mens ugg slippers City shakes off decades of dust and powers forward
Billings slipped slightly ahead in the 1970 census and today is almost twice as large. Missoula knocked Great Falls down another peg in 2000, taking over the No. 2 spot.
It wasn’t that people poured out of Great Falls in droves. The city located more than 150 miles from the busy Interstate 90 corridor just quit growing.
The latest population estimate for Great Falls is 59,351. That’s a change of just 740 people 740 fewer people in the last 45 or so years. That’s a long time not to grow or shrink.
It’s still where what is arguably the shortest river on Earth empties into the longest river in North America, and the place that produced one of Montana’s most revered athletes, one of America’s greatest Western artists, and one of the world’s finest statesmen. Senate Majority Leader and Ambassador Mike Mansfield aside Great Falls still started to fall into a decades long rut half a century ago.
“It was a stick in the mud place,” says Trever Ziegler, head brewer at The Front Brewing Co. “Nothing ever changed. I never wanted to live here when I came 17 years ago. I only moved because my wife was going to nursing school and I thought we’d be gone after two years. It was going to be an in and out deal.”
Today, Ziegler says he can’t imagine leaving Great Falls.
“You can really feel it changing,” he says. “It’s exciting. Especially in the last five years, there’s been a lot of new blood, and things are happening.”
That’s evident on the west bank of the Missouri. Great Falls natives Brad Talcott and his wife, Linda Caricaburu, are developing a long neglected section along the river.
Since 2009, the 6 1/2 acre site has welcomed a four story, 113 suite hotel (Staybridge Suites), a spectacular new $16.4 million federal courthouse (named after the Missouri River), a Japanese seafood and steakhouse (Kobe’s), and a brew pub Ziegler is part of called The Front and the attached Faster Basset coffee and sandwich shop.
Their motto, says owner Brandon Cartwright: “Come for the coffee. Stay for the beer.”
The hotel, restaurants, brew pub and courthouse are the first phase of development. Next door, old grain silos will eventually be moved to make room for phase two.
“I really feel Great Falls is coming out of the creative business rut it was in,” Cartwright says. “That’s nothing against the businesses that paved the way, but developments like West Bank One and Two are giving people a lot more choices.”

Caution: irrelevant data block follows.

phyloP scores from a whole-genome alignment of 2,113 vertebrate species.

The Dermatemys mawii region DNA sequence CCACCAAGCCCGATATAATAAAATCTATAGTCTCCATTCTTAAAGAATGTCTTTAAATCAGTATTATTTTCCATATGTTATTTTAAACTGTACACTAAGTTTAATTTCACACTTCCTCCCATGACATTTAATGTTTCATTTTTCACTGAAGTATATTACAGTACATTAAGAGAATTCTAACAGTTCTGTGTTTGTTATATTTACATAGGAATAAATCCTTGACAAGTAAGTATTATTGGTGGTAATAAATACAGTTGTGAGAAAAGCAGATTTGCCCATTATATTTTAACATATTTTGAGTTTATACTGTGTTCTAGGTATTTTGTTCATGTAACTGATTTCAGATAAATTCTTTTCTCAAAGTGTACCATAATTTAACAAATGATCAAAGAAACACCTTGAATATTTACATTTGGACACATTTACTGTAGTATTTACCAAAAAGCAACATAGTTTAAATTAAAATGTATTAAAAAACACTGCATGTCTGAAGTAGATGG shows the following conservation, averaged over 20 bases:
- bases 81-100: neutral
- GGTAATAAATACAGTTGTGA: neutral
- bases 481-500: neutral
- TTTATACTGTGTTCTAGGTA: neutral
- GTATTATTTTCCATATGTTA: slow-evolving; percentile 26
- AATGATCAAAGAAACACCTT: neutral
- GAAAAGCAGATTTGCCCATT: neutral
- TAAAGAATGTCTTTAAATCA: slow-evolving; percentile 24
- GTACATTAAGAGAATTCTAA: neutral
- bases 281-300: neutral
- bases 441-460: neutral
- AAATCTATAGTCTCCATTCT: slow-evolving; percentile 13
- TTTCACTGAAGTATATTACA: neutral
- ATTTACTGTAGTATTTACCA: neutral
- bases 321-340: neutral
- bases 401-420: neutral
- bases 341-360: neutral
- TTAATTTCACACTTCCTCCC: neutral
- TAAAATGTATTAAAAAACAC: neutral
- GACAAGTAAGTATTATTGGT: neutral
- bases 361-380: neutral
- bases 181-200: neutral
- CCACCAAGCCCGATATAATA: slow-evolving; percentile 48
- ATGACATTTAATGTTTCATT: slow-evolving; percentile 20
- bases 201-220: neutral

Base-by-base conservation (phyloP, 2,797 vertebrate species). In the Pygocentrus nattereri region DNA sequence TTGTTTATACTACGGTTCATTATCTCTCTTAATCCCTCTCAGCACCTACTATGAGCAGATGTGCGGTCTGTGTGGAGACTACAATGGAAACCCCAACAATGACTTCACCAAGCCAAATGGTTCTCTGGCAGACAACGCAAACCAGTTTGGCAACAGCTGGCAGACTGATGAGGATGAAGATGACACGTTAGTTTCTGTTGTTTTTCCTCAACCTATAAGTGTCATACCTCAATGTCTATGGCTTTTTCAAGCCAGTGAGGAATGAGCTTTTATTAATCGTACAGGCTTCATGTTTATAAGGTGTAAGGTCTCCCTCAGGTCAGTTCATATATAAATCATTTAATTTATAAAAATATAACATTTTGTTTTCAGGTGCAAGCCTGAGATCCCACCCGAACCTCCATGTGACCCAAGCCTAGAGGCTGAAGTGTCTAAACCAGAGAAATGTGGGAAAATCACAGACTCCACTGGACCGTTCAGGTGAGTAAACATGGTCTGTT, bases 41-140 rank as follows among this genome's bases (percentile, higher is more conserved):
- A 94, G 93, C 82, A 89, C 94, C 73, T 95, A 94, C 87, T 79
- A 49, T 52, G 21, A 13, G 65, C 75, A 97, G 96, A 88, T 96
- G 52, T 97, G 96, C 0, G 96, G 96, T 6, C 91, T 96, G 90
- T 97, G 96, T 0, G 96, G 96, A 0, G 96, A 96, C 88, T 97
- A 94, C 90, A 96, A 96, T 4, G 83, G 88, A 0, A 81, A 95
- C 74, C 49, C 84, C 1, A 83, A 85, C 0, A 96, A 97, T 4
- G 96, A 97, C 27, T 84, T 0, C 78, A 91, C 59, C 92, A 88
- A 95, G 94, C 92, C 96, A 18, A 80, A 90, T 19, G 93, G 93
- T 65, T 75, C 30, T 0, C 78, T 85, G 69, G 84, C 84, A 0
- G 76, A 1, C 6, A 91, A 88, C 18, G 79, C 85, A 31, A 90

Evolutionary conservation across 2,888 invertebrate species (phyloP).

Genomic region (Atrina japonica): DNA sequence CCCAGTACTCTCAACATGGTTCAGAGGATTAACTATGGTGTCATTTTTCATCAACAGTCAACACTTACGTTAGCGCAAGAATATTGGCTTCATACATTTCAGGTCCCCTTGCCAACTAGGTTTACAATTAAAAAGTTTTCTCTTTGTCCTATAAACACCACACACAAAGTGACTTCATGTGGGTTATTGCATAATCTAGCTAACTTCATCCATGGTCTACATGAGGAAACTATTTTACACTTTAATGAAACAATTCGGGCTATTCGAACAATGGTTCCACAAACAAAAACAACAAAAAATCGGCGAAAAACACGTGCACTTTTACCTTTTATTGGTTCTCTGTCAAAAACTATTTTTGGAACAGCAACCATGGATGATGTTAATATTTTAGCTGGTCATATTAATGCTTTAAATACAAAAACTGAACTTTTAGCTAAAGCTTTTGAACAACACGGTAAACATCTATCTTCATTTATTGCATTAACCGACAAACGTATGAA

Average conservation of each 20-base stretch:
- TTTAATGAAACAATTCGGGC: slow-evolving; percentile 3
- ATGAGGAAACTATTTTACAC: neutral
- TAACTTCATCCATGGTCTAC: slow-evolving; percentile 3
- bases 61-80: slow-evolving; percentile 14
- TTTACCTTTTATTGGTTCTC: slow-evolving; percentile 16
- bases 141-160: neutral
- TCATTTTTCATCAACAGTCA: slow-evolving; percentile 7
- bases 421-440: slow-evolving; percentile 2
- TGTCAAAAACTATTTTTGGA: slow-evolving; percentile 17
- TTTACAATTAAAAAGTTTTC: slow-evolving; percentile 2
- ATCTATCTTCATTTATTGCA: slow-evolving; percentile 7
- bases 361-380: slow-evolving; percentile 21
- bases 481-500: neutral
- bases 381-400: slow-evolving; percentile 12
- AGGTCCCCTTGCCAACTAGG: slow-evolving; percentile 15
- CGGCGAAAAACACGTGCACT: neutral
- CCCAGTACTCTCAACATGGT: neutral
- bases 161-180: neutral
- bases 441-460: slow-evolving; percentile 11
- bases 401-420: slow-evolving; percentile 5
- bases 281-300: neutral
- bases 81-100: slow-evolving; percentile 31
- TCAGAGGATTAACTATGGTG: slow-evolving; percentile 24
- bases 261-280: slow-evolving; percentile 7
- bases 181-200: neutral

Another sign of a changing Great Falls is near Cartwright’s business and every other business on either side of the Missouri. The River’s Edge Trail winds its way along both sides of the riverbank through town, and for several miles east of town on the south side, at the start of the Missouri Breaks.
It’s 58 miles of trails 21 of them paved connecting a dozen parks and constructed, a piece at a time, over the last 25 years.
The River’s Edge passes by Great Falls’ Lewis and Clark Interpretive Center, considered by many Lewis and Clark buffs to be one of the finest of its kind,
and located in the area where the explorers portaged around the five waterfalls that give the city its name.
It travels in front of Calumet Montana Refining, where an ongoing $400 million expansion will boost refining capacity from 10,000 barrels of crude oil a day to approximately 25,000 barrels a day.
The changes aren’t limited to the riverbank.
A mile or two north of the river, the Canadian firm ADF International last year opened a 100,000 square foot, $26 million steel fabrication plant, and will soon add a $6 million paint shop. ADF manufactures steel beams for everything from football stadiums to seismic retrofits in California.
A couple miles south of the river, the former vo tech now known as Great Falls College MSU has tripled the size of its welding program to help provide ADF with a trained workforce. and end at midnight.
“It’s brought life back to Great Falls,” says Great Falls College CEO and dean Susan Wolff, part of a team that helped convince ADF which also has offices in Montreal and Miami and was looking for a place to establish a presence on the west side of North America to choose Cascade County.
For all that’s happening in Great Falls, there is no denying that much of what’s truly cool about the city that hosts the Montana State Fair each summer is what hasn’t changed.
The opulent Rainbow Hotel, where guests over the years included Bob Hope, Sonny and Cher, President Ronald Reagan and the King of Prussia, may be an assisted living center now, but other places remain much as they have been for decades.
Downtown at the Sip ‘n’ Dip Lounge in the O’Haire Motor Inn, mermaids swim past windows that let bar patrons on the second floor see into the hotel’s third story swimming pool. “Piano Pat” Spoonheim, the same woman who started playing piano and singing at the Sip ‘n’ Dip in 1962, still entertains today.
Now a great grandmother, she was 28 when she was called to fill in one night on a “temporary” gig that’s now lasted 53 years.
Great Falls is a place where family owned supper clubs born in the 1930s and ’40s still serve up prime rib and steaks places like Eddie’s, Borrie’s and 3D International. The latter has its name on a massive sign that explains the whole idea behind supper clubs (the three Ds are dining, drinking and dancing), even though its menu is now Mongolian.
Patricia Kelly, who has tended bar at Eddie’s Supper Club don’t pass up the campfire tenderloin for more than 30 years, explains what the establishments were like back in the day.
A supper club, Kelly says, “meant ambiance, class no muscle shirts and hair on the chest. It was men in suits and women in furs and diamonds and baby doll or Mary Jane high heels, with ’40s hair.”